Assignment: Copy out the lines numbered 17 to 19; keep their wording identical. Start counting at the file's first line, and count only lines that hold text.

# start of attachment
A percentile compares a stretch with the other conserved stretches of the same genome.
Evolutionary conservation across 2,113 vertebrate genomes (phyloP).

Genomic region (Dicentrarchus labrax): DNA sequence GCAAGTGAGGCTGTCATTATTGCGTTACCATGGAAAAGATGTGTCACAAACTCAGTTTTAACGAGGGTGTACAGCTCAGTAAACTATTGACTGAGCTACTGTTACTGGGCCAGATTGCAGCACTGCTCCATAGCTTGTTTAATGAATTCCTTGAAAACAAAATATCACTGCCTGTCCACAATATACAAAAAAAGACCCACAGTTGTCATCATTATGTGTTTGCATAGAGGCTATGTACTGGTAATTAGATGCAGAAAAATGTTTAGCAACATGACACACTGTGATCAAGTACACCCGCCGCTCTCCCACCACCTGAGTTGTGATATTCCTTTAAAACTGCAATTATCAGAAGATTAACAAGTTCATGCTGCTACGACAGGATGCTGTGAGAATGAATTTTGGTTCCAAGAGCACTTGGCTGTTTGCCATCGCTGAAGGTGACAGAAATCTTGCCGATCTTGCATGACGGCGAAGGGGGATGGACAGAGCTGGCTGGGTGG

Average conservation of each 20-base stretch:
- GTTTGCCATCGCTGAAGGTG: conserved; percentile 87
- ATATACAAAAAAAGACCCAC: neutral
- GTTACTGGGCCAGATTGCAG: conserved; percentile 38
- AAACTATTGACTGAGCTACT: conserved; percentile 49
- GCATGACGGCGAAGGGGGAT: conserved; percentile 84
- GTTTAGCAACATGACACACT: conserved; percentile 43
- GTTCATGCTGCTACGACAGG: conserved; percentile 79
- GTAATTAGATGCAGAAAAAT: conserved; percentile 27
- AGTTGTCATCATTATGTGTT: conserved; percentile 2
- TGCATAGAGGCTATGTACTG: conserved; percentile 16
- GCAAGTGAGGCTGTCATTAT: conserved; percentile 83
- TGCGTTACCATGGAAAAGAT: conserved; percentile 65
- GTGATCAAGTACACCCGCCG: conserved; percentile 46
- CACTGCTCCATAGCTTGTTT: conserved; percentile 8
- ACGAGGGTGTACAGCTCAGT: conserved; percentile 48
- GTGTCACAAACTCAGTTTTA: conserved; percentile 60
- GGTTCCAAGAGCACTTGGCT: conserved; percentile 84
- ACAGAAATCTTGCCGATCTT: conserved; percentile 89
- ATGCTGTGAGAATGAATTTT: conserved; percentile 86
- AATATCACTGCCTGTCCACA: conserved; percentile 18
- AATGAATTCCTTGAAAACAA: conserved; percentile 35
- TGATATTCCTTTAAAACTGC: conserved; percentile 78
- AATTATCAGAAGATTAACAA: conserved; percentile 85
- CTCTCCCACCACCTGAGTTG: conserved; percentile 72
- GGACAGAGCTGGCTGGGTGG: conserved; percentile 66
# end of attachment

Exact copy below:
- GTGATCAAGTACACCCGCCG: conserved; percentile 46
- CACTGCTCCATAGCTTGTTT: conserved; percentile 8
- ACGAGGGTGTACAGCTCAGT: conserved; percentile 48